In-Depth

What Were They Thinking?

An HP hardware troubleshooting guru shares some of the worst snafus he's experienced so you can learn from them.

When it comes to configuring systems and networks, there's always more than one way to skin a cat. In fact, IT managers face so many options that it's easy to get in trouble.

Because we usually learn more from what someone did wrong, rather than what they did right, I'll share a couple of the more memorable encounters I've had with customers in my years as an HP hardware troubleshooter.

What's in a Name?
Back in the mid-1990s, an international customer was having all sorts of network issues. After initial discussions failed to identify the obvious reasons for network resources intermittently dropping offline, I flew out to their office on the Gulf Coast for a closer look.

On arrival, I discovered that network resources local to the company's U.S. facilities were fairly stable, and the same was true for the European offices. But communication between the U.S. and European offices was spotty. The configuration included a mixture of Windows NT 3.51 and 4.0, with Windows-based clients using the Microsoft implementation of TCP/IP. The company clearly needed consistent name resolution between the United States and Europe to resolve the issue.

As I began my investigation, I discovered some legacy-name resolutions, like network-based and local LMHOSTS files, remained in place. It looked like the IT department hadn't succeeded in fully purging the network when they implemented WINS resolution for their enterprise. So I went to work cleansing the rest of the network-based LMHOSTS files. This helped, but only marginally. Communications between network resources on each continent remained intermittent.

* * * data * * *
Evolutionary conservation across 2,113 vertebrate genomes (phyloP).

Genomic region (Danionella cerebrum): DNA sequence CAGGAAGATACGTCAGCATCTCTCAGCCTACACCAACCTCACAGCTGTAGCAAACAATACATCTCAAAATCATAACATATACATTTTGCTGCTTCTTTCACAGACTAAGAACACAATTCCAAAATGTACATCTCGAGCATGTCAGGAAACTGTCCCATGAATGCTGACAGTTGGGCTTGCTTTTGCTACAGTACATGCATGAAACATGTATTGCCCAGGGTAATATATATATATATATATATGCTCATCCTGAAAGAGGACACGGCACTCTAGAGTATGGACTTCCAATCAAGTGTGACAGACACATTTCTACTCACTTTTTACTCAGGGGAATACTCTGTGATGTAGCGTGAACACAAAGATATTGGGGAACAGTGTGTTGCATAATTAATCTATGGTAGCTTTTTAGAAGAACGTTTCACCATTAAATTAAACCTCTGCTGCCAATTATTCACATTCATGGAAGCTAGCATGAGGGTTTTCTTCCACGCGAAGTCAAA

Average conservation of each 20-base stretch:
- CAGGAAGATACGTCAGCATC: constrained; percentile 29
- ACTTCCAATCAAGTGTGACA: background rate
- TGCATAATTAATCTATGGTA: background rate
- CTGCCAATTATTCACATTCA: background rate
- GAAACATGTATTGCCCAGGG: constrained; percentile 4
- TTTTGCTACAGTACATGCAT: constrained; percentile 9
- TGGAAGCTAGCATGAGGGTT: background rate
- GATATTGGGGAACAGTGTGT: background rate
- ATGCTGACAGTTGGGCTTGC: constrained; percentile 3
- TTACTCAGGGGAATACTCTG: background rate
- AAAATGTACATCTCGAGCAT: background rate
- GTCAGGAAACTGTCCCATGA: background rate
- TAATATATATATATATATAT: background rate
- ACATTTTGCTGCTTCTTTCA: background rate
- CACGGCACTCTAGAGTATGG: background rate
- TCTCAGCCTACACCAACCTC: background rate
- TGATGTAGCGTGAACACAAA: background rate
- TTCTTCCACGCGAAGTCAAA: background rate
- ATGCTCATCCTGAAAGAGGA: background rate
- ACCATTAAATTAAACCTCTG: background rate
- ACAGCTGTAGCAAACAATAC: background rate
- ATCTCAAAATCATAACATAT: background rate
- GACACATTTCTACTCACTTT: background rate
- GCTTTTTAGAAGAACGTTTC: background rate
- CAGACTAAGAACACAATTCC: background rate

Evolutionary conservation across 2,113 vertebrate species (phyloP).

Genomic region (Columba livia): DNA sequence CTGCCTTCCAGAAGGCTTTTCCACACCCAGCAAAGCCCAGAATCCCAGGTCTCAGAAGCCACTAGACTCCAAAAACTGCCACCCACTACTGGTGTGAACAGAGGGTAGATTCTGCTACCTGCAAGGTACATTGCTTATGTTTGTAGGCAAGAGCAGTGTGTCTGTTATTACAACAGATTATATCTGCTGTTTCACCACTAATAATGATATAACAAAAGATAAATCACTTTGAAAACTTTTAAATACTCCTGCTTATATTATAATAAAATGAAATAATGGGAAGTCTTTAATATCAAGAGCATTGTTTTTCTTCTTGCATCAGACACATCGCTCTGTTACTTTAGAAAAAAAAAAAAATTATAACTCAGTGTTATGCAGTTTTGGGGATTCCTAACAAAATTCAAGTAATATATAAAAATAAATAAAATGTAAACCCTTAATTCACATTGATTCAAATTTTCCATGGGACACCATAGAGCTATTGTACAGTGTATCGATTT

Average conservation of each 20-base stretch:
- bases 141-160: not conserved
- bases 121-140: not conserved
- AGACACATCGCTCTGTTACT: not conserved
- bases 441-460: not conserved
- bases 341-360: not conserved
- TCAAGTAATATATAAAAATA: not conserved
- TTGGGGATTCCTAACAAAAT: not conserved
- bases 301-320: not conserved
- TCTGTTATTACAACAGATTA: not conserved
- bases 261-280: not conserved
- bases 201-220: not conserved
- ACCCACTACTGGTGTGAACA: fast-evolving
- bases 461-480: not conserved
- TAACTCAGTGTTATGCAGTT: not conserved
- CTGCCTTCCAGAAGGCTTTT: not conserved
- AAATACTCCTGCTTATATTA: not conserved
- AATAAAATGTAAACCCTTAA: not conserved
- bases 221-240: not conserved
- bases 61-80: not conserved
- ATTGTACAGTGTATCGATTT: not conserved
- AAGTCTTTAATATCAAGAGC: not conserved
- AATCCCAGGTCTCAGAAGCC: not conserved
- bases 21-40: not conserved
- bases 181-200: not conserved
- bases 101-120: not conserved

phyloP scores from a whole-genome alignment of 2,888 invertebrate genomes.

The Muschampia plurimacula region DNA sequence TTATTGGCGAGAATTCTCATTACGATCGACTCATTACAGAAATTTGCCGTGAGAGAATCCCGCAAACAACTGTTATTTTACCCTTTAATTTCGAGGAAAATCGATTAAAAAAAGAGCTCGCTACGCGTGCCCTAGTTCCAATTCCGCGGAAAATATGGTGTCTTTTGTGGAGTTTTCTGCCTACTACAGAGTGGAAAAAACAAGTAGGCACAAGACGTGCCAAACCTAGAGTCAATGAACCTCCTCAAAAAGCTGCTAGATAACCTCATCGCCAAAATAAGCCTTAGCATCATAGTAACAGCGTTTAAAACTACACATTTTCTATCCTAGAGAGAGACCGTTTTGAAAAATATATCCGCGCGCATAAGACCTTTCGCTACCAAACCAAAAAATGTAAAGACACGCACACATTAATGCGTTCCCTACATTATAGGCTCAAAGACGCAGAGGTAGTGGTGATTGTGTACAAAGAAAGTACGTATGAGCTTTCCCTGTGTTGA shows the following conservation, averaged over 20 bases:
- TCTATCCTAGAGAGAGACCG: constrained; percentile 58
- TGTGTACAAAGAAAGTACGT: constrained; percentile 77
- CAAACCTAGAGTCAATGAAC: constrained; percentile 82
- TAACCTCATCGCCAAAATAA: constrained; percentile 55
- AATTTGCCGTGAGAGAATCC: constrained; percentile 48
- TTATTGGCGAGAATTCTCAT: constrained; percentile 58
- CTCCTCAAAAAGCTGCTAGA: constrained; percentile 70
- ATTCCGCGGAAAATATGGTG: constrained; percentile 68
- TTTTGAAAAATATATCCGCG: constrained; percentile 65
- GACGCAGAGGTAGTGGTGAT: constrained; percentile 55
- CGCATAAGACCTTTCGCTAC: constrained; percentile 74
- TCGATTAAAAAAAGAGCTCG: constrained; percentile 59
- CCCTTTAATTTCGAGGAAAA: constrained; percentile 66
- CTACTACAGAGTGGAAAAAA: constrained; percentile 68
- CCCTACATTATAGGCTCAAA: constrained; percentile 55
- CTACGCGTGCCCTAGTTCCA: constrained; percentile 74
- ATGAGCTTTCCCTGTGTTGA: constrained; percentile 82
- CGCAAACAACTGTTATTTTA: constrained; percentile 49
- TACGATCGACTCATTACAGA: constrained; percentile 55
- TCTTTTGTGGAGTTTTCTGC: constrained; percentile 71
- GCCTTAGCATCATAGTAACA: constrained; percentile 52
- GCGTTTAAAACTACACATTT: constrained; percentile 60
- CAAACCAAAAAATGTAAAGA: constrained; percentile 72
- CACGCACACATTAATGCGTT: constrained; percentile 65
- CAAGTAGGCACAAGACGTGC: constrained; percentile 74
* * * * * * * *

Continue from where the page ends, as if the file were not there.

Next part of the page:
It was time to dig deeper. I ruled out a physical disconnect by pinging remote servers by IP addresses. Even when U.S.-based clients couldn't access the servers by name, the servers remained accessible by IP address.

I discovered if I created an LMHOSTS file or used the IP address of the server along with the share, I could access network resources. That led me to investigate the WINS infrastructure. I soon found that the push-pull replication was fine stateside, but that the servers were replicating their information to a U.K. server I couldn't access. I also wanted to confirm their configuration and determine if their WINS hierarchy replicated to the same server.

The European configuration was similar to the one in the United States. I found that these servers, too, replicated to the same master WINS server in the U.K. IT office, with the same target IP address. But the staff didn't have access to the target server. In fact, they didn't even know it existed.

Finally, the U.K. IT team performed a network trace and located the mystery WINS server and its owner. It wasn't in the server room. Instead, the mystery box turned up in a random lab, independent of the IT organization. When the IT staff went to check on hardware, they found a couple printers, an old Compaq DeskPro 386/20 running Windows NT 3.51 server and a few other miscellaneous items.

The obvious question comes to mind: Why would an international company, with a global infrastructure, put the linchpin of its naming resolution on a desktop (and an old one at that!), rather than a server? The answer: By accident.

As it turns out, the server that should have been the WINS master had an IP address very similar to the DeskPro desktop. When two numbers in the address assignment were accidentally transposed, the error got copied by everyone configuring other WINS servers. The result: A snowball effect that directed traffic to an unassuming desktop.

The finding also explained the issue of sporadic name resolution, as a system in the lab would be rebooted at will. The "owner" of the DeskPro had no idea that his test system had unintentionally been utilized as the master WINS server for the entire organization.

I still wonder how something like that could happen.

Snafu